Be a good steward of your gifts. Protect your time. Feed your inner life. Avoid too much noise. Read good books, have good sentences in your ears. Be by yourself as often as you can. Walk. Take the phone off the hook. Work regular hours.

~Jane Kenyon

All best wishes for enough quiet to hear your voice rise within,

~Deborah

Take a Break (Infuriating Advice, Part 2)

Last night, a plot point that had been nagging me for days dropped into my head while I was dicing onions. Last week, a perfect turn of phrase for an essay sauntered through my head while I was on the train. I am grateful for these breakthrough moments, and also started to wonder, why couldn’t I think of these while at my desk?

Why is it that I am least creative when I am working hardest?

In my last post, I my advice was: If you want to write, write (more).

Today, my advice is: take a break!

And yes. That advice is contradictory. Here is why.

There is an emerging interest in the science of creativity, and researchers recently tackled the question: why do people get their best ideas in the showers? The answer is straightforward.

You have better ideas when you are relaxed.

image of a busy brain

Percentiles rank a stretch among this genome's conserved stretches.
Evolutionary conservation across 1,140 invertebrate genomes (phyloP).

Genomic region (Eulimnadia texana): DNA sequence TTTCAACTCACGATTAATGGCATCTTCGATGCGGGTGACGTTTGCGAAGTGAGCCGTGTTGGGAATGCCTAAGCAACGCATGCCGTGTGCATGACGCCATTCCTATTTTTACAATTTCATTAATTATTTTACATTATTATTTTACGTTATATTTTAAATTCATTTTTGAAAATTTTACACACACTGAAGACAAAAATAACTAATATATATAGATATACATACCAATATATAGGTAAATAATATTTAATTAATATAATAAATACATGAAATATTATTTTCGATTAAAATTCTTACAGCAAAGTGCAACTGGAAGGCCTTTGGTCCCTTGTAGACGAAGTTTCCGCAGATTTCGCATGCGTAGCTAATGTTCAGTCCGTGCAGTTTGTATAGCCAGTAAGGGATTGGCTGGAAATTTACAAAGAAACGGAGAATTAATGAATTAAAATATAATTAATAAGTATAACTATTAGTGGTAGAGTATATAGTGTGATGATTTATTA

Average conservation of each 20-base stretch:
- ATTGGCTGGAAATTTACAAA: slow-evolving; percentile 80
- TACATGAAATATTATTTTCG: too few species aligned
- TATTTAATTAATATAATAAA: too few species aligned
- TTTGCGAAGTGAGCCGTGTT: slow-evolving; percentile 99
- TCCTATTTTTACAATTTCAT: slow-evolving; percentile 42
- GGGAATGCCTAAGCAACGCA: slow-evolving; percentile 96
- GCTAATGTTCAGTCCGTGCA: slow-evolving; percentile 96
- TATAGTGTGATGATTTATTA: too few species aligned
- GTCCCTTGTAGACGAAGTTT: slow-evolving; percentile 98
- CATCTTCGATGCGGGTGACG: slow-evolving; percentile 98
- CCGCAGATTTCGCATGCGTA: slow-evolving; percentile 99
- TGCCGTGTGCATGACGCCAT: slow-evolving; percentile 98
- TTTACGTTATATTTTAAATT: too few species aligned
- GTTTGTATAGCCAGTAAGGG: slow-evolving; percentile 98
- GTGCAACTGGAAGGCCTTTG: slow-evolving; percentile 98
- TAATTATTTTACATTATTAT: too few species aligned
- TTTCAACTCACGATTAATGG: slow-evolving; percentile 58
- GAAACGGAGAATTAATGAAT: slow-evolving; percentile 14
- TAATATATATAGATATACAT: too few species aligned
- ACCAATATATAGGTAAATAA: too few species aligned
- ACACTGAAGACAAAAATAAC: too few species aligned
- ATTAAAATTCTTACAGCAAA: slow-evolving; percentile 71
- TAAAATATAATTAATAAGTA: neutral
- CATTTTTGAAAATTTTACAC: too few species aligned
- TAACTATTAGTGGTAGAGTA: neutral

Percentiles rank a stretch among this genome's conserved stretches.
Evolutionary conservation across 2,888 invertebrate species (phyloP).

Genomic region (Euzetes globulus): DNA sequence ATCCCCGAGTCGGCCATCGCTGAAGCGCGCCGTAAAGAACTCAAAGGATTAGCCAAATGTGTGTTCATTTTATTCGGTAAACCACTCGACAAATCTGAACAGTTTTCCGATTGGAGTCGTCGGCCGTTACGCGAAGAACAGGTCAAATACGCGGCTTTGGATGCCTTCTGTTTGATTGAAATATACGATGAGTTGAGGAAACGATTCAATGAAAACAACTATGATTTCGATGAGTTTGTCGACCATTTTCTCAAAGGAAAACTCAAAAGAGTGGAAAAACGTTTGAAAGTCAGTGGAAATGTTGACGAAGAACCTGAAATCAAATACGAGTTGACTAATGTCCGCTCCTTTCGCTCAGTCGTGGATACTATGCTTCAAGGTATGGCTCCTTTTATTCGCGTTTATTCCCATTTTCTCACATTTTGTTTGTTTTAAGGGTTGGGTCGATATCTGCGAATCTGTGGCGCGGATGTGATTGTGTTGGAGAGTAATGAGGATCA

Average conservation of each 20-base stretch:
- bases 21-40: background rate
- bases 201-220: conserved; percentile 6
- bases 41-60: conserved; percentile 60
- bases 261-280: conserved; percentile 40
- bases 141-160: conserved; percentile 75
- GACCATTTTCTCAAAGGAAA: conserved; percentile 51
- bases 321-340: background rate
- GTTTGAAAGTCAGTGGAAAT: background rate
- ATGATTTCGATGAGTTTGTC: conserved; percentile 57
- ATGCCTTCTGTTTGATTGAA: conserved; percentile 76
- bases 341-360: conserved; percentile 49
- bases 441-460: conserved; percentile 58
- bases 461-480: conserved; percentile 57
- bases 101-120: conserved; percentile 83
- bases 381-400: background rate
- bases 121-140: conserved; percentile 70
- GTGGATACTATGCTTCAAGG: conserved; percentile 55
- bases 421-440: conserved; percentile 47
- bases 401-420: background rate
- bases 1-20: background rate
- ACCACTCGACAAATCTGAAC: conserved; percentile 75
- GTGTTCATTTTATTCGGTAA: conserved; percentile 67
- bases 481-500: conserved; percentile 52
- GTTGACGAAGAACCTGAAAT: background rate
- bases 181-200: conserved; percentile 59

A busy brain can be a writer’s enemy

Decision-making, e-mail-writing, and schedule-juggling is controlled by the prefrontal cortex. The medial prefrontal cortex controls association and emotional response. Some studies suggest that when artists are improvising and most creative, there is almost no activity in the prefrontal cortex. The part of your brain that balances your checkbook does not write poetry. Not only does creativity need a quite prefrontal cortex, it also thrives on dopamine. What’s dopamine? The neurotransmitter that relaxes the body.

In other words, your writer’s block is not because you are not focused, but because you are not relaxed.

Image of a brain at rest

When your frontal cortex is resting, your subconscious is at work.

Thinking about a problem can keep you from creating a solution. Dopamine quiets the chatter, and lets your subconscious get to work. When I was dicing onions, I was relaxed, which let my subconscious knit together the ideas that been slowly forming.

So how do you access this magic drug? Take a break. Bake a cake. Take a bath. Walk around the block. Draw a picture of your brain.

It can be hard to follow this advice. After all, my writing time is precious to me, often squeezed between other jobs, or carved out at the end of the day. When I find myself staring at the screen, faced with a plot problem I can not untie, I remind myself that creativity does not have a time-clock.

I find that by writing more frequently and taking breaks when I get frustrated, I am able to make daily progress.

Do you ever feel like your best – or only – ideas happen when you’re away from your desk?


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Naomi is a writer, performer, and project manager.  She has dueling degrees in business and playwriting. You can learn more about her work here.